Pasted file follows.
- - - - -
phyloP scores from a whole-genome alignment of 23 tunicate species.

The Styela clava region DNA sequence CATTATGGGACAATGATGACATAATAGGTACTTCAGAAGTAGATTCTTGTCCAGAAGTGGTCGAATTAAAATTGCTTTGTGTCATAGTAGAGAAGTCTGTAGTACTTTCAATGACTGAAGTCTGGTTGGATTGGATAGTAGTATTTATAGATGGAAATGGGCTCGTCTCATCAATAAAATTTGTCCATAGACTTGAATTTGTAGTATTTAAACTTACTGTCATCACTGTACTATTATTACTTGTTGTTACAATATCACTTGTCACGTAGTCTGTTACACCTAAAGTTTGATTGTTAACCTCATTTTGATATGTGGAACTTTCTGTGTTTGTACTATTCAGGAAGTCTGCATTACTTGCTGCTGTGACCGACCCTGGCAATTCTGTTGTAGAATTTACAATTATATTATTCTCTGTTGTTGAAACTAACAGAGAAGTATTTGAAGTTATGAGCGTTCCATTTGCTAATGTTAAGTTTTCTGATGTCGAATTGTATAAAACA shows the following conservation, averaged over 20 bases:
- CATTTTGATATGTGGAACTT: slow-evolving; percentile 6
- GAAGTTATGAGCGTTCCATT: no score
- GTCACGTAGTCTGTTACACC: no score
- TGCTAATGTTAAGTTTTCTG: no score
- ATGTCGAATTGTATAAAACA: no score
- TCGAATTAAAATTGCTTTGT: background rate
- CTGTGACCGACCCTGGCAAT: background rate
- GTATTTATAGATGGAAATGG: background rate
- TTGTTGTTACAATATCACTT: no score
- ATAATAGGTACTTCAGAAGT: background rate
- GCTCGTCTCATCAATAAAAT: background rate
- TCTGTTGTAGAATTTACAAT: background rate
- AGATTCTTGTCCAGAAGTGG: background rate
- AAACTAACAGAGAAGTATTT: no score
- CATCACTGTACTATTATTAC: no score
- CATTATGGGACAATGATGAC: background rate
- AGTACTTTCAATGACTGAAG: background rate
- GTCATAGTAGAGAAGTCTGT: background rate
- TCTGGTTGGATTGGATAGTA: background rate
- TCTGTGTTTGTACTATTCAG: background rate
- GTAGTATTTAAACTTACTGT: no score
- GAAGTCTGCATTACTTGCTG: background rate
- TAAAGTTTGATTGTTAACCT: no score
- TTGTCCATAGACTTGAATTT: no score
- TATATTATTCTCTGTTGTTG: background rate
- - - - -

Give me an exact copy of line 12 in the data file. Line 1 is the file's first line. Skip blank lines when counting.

- ATAATAGGTACTTCAGAAGT: background rate